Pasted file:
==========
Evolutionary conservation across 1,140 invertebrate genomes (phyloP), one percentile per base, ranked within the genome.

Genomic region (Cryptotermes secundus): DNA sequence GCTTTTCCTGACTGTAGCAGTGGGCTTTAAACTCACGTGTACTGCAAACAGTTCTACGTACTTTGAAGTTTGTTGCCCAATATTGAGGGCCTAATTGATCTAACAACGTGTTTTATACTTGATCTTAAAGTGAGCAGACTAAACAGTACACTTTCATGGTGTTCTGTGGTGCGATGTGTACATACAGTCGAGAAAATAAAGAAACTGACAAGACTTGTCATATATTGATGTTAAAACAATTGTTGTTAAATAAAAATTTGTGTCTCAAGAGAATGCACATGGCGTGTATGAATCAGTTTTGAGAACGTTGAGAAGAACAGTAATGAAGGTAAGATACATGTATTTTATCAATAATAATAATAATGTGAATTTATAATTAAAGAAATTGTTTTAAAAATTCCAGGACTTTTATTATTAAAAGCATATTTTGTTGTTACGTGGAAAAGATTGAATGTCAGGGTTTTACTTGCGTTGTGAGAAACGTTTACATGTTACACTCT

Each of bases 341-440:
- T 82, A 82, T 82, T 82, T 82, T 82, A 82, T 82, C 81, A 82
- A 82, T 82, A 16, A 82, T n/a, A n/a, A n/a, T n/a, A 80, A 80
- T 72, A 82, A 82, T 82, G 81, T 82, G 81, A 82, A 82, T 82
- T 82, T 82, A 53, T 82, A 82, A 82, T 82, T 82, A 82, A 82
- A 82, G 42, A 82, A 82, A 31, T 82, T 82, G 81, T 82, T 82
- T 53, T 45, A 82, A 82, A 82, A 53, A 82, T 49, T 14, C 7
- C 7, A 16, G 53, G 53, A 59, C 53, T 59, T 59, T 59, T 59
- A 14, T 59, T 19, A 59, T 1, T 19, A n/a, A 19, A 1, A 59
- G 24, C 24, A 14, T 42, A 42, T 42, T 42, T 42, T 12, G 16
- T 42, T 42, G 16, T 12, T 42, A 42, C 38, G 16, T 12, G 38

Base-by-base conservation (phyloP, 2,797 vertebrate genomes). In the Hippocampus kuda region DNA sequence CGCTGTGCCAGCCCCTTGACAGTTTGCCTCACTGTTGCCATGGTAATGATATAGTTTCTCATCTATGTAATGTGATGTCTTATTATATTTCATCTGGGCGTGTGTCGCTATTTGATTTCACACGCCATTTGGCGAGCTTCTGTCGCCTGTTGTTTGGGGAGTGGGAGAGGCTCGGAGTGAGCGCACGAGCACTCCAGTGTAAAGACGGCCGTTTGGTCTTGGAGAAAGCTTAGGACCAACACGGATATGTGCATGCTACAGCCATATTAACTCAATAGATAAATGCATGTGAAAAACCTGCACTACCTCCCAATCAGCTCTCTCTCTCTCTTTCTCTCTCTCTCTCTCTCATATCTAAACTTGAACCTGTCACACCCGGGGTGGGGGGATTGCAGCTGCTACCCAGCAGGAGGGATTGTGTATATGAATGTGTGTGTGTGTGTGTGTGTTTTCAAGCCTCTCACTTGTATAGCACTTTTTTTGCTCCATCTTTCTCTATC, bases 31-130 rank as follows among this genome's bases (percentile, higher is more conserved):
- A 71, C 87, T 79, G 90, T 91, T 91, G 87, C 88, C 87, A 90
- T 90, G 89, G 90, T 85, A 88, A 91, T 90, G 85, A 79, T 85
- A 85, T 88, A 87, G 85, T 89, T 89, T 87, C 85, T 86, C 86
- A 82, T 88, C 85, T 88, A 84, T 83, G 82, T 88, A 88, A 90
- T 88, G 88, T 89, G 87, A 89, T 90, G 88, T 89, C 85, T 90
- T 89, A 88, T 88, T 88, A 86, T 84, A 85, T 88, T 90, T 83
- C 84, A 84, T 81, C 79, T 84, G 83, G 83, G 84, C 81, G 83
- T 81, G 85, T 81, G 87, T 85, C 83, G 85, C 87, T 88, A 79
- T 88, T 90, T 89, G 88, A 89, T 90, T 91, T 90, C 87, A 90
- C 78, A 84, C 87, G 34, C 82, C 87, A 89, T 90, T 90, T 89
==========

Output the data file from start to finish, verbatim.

Evolutionary conservation across 1,140 invertebrate genomes (phyloP), one percentile per base, ranked within the genome.

Genomic region (Cryptotermes secundus): DNA sequence GCTTTTCCTGACTGTAGCAGTGGGCTTTAAACTCACGTGTACTGCAAACAGTTCTACGTACTTTGAAGTTTGTTGCCCAATATTGAGGGCCTAATTGATCTAACAACGTGTTTTATACTTGATCTTAAAGTGAGCAGACTAAACAGTACACTTTCATGGTGTTCTGTGGTGCGATGTGTACATACAGTCGAGAAAATAAAGAAACTGACAAGACTTGTCATATATTGATGTTAAAACAATTGTTGTTAAATAAAAATTTGTGTCTCAAGAGAATGCACATGGCGTGTATGAATCAGTTTTGAGAACGTTGAGAAGAACAGTAATGAAGGTAAGATACATGTATTTTATCAATAATAATAATAATGTGAATTTATAATTAAAGAAATTGTTTTAAAAATTCCAGGACTTTTATTATTAAAAGCATATTTTGTTGTTACGTGGAAAAGATTGAATGTCAGGGTTTTACTTGCGTTGTGAGAAACGTTTACATGTTACACTCT

Each of bases 341-440:
- T 82, A 82, T 82, T 82, T 82, T 82, A 82, T 82, C 81, A 82
- A 82, T 82, A 16, A 82, T n/a, A n/a, A n/a, T n/a, A 80, A 80
- T 72, A 82, A 82, T 82, G 81, T 82, G 81, A 82, A 82, T 82
- T 82, T 82, A 53, T 82, A 82, A 82, T 82, T 82, A 82, A 82
- A 82, G 42, A 82, A 82, A 31, T 82, T 82, G 81, T 82, T 82
- T 53, T 45, A 82, A 82, A 82, A 53, A 82, T 49, T 14, C 7
- C 7, A 16, G 53, G 53, A 59, C 53, T 59, T 59, T 59, T 59
- A 14, T 59, T 19, A 59, T 1, T 19, A n/a, A 19, A 1, A 59
- G 24, C 24, A 14, T 42, A 42, T 42, T 42, T 42, T 12, G 16
- T 42, T 42, G 16, T 12, T 42, A 42, C 38, G 16, T 12, G 38

Base-by-base conservation (phyloP, 2,797 vertebrate genomes). In the Hippocampus kuda region DNA sequence CGCTGTGCCAGCCCCTTGACAGTTTGCCTCACTGTTGCCATGGTAATGATATAGTTTCTCATCTATGTAATGTGATGTCTTATTATATTTCATCTGGGCGTGTGTCGCTATTTGATTTCACACGCCATTTGGCGAGCTTCTGTCGCCTGTTGTTTGGGGAGTGGGAGAGGCTCGGAGTGAGCGCACGAGCACTCCAGTGTAAAGACGGCCGTTTGGTCTTGGAGAAAGCTTAGGACCAACACGGATATGTGCATGCTACAGCCATATTAACTCAATAGATAAATGCATGTGAAAAACCTGCACTACCTCCCAATCAGCTCTCTCTCTCTCTTTCTCTCTCTCTCTCTCTCATATCTAAACTTGAACCTGTCACACCCGGGGTGGGGGGATTGCAGCTGCTACCCAGCAGGAGGGATTGTGTATATGAATGTGTGTGTGTGTGTGTGTGTTTTCAAGCCTCTCACTTGTATAGCACTTTTTTTGCTCCATCTTTCTCTATC, bases 31-130 rank as follows among this genome's bases (percentile, higher is more conserved):
- A 71, C 87, T 79, G 90, T 91, T 91, G 87, C 88, C 87, A 90
- T 90, G 89, G 90, T 85, A 88, A 91, T 90, G 85, A 79, T 85
- A 85, T 88, A 87, G 85, T 89, T 89, T 87, C 85, T 86, C 86
- A 82, T 88, C 85, T 88, A 84, T 83, G 82, T 88, A 88, A 90
- T 88, G 88, T 89, G 87, A 89, T 90, G 88, T 89, C 85, T 90
- T 89, A 88, T 88, T 88, A 86, T 84, A 85, T 88, T 90, T 83
- C 84, A 84, T 81, C 79, T 84, G 83, G 83, G 84, C 81, G 83
- T 81, G 85, T 81, G 87, T 85, C 83, G 85, C 87, T 88, A 79
- T 88, T 90, T 89, G 88, A 89, T 90, T 91, T 90, C 87, A 90
- C 78, A 84, C 87, G 34, C 82, C 87, A 89, T 90, T 90, T 89